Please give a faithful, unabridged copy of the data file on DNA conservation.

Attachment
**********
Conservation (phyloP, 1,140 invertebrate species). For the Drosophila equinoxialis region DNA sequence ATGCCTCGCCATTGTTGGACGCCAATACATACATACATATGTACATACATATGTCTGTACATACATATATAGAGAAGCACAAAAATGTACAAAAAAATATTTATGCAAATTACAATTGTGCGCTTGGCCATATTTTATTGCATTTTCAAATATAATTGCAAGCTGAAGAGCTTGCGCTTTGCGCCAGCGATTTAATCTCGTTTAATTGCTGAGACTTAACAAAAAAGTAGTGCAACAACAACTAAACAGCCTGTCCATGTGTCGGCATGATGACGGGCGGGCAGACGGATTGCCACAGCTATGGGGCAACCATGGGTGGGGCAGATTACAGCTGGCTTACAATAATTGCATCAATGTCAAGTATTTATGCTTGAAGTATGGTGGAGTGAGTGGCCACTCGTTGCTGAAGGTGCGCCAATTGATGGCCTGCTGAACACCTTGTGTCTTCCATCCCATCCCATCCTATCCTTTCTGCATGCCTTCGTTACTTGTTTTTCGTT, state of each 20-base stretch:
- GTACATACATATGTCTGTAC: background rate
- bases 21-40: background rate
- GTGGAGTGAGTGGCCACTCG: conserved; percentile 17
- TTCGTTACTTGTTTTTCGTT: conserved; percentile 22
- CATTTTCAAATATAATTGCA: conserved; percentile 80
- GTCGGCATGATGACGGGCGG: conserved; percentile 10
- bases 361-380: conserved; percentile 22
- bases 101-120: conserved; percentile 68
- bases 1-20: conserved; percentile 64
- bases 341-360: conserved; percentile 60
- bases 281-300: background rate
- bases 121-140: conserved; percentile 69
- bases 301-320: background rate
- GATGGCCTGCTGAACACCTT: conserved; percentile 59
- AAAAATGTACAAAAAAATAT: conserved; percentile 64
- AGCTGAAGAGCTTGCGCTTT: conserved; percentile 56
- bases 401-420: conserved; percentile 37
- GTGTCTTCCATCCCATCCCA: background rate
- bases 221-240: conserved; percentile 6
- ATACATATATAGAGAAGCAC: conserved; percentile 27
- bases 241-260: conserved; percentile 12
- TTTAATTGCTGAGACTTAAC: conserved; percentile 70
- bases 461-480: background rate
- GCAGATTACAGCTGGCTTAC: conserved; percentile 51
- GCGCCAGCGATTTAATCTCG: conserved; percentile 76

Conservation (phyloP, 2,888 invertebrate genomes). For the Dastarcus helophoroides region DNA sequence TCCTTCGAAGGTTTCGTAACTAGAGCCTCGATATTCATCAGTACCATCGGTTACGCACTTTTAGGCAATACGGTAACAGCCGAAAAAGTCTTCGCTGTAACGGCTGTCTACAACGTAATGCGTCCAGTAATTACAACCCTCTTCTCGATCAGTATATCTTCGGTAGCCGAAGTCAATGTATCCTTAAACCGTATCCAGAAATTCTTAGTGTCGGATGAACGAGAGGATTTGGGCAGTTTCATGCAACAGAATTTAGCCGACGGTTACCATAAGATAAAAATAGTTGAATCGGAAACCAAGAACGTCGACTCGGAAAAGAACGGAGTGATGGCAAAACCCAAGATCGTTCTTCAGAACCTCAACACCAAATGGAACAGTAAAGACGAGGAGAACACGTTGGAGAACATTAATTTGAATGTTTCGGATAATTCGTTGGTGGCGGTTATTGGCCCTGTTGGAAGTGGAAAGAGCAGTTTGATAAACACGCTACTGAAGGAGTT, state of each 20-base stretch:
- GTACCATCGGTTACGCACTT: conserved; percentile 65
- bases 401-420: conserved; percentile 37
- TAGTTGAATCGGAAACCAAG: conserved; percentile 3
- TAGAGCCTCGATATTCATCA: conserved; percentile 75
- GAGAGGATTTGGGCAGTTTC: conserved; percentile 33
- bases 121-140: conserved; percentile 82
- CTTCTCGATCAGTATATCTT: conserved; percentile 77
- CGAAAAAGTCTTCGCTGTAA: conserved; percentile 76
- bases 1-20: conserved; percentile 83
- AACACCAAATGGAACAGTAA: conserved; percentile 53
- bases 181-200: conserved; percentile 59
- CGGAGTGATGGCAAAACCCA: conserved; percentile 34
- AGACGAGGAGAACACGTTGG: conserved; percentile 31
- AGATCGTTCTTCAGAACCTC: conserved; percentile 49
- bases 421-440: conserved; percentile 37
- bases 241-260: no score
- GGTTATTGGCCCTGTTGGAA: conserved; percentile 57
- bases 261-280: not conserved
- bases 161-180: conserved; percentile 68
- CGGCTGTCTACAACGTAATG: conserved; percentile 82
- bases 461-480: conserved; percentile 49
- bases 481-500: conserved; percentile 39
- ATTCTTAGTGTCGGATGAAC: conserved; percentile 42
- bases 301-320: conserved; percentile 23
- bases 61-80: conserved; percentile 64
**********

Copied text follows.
Conservation (phyloP, 1,140 invertebrate species). For the Drosophila equinoxialis region DNA sequence ATGCCTCGCCATTGTTGGACGCCAATACATACATACATATGTACATACATATGTCTGTACATACATATATAGAGAAGCACAAAAATGTACAAAAAAATATTTATGCAAATTACAATTGTGCGCTTGGCCATATTTTATTGCATTTTCAAATATAATTGCAAGCTGAAGAGCTTGCGCTTTGCGCCAGCGATTTAATCTCGTTTAATTGCTGAGACTTAACAAAAAAGTAGTGCAACAACAACTAAACAGCCTGTCCATGTGTCGGCATGATGACGGGCGGGCAGACGGATTGCCACAGCTATGGGGCAACCATGGGTGGGGCAGATTACAGCTGGCTTACAATAATTGCATCAATGTCAAGTATTTATGCTTGAAGTATGGTGGAGTGAGTGGCCACTCGTTGCTGAAGGTGCGCCAATTGATGGCCTGCTGAACACCTTGTGTCTTCCATCCCATCCCATCCTATCCTTTCTGCATGCCTTCGTTACTTGTTTTTCGTT, state of each 20-base stretch:
- GTACATACATATGTCTGTAC: background rate
- bases 21-40: background rate
- GTGGAGTGAGTGGCCACTCG: conserved; percentile 17
- TTCGTTACTTGTTTTTCGTT: conserved; percentile 22
- CATTTTCAAATATAATTGCA: conserved; percentile 80
- GTCGGCATGATGACGGGCGG: conserved; percentile 10
- bases 361-380: conserved; percentile 22
- bases 101-120: conserved; percentile 68
- bases 1-20: conserved; percentile 64
- bases 341-360: conserved; percentile 60
- bases 281-300: background rate
- bases 121-140: conserved; percentile 69
- bases 301-320: background rate
- GATGGCCTGCTGAACACCTT: conserved; percentile 59
- AAAAATGTACAAAAAAATAT: conserved; percentile 64
- AGCTGAAGAGCTTGCGCTTT: conserved; percentile 56
- bases 401-420: conserved; percentile 37
- GTGTCTTCCATCCCATCCCA: background rate
- bases 221-240: conserved; percentile 6
- ATACATATATAGAGAAGCAC: conserved; percentile 27
- bases 241-260: conserved; percentile 12
- TTTAATTGCTGAGACTTAAC: conserved; percentile 70
- bases 461-480: background rate
- GCAGATTACAGCTGGCTTAC: conserved; percentile 51
- GCGCCAGCGATTTAATCTCG: conserved; percentile 76

Conservation (phyloP, 2,888 invertebrate genomes). For the Dastarcus helophoroides region DNA sequence TCCTTCGAAGGTTTCGTAACTAGAGCCTCGATATTCATCAGTACCATCGGTTACGCACTTTTAGGCAATACGGTAACAGCCGAAAAAGTCTTCGCTGTAACGGCTGTCTACAACGTAATGCGTCCAGTAATTACAACCCTCTTCTCGATCAGTATATCTTCGGTAGCCGAAGTCAATGTATCCTTAAACCGTATCCAGAAATTCTTAGTGTCGGATGAACGAGAGGATTTGGGCAGTTTCATGCAACAGAATTTAGCCGACGGTTACCATAAGATAAAAATAGTTGAATCGGAAACCAAGAACGTCGACTCGGAAAAGAACGGAGTGATGGCAAAACCCAAGATCGTTCTTCAGAACCTCAACACCAAATGGAACAGTAAAGACGAGGAGAACACGTTGGAGAACATTAATTTGAATGTTTCGGATAATTCGTTGGTGGCGGTTATTGGCCCTGTTGGAAGTGGAAAGAGCAGTTTGATAAACACGCTACTGAAGGAGTT, state of each 20-base stretch:
- GTACCATCGGTTACGCACTT: conserved; percentile 65
- bases 401-420: conserved; percentile 37
- TAGTTGAATCGGAAACCAAG: conserved; percentile 3
- TAGAGCCTCGATATTCATCA: conserved; percentile 75
- GAGAGGATTTGGGCAGTTTC: conserved; percentile 33
- bases 121-140: conserved; percentile 82
- CTTCTCGATCAGTATATCTT: conserved; percentile 77
- CGAAAAAGTCTTCGCTGTAA: conserved; percentile 76
- bases 1-20: conserved; percentile 83
- AACACCAAATGGAACAGTAA: conserved; percentile 53
- bases 181-200: conserved; percentile 59
- CGGAGTGATGGCAAAACCCA: conserved; percentile 34
- AGACGAGGAGAACACGTTGG: conserved; percentile 31
- AGATCGTTCTTCAGAACCTC: conserved; percentile 49
- bases 421-440: conserved; percentile 37
- bases 241-260: no score
- GGTTATTGGCCCTGTTGGAA: conserved; percentile 57
- bases 261-280: not conserved
- bases 161-180: conserved; percentile 68
- CGGCTGTCTACAACGTAATG: conserved; percentile 82
- bases 461-480: conserved; percentile 49
- bases 481-500: conserved; percentile 39
- ATTCTTAGTGTCGGATGAAC: conserved; percentile 42
- bases 301-320: conserved; percentile 23
- bases 61-80: conserved; percentile 64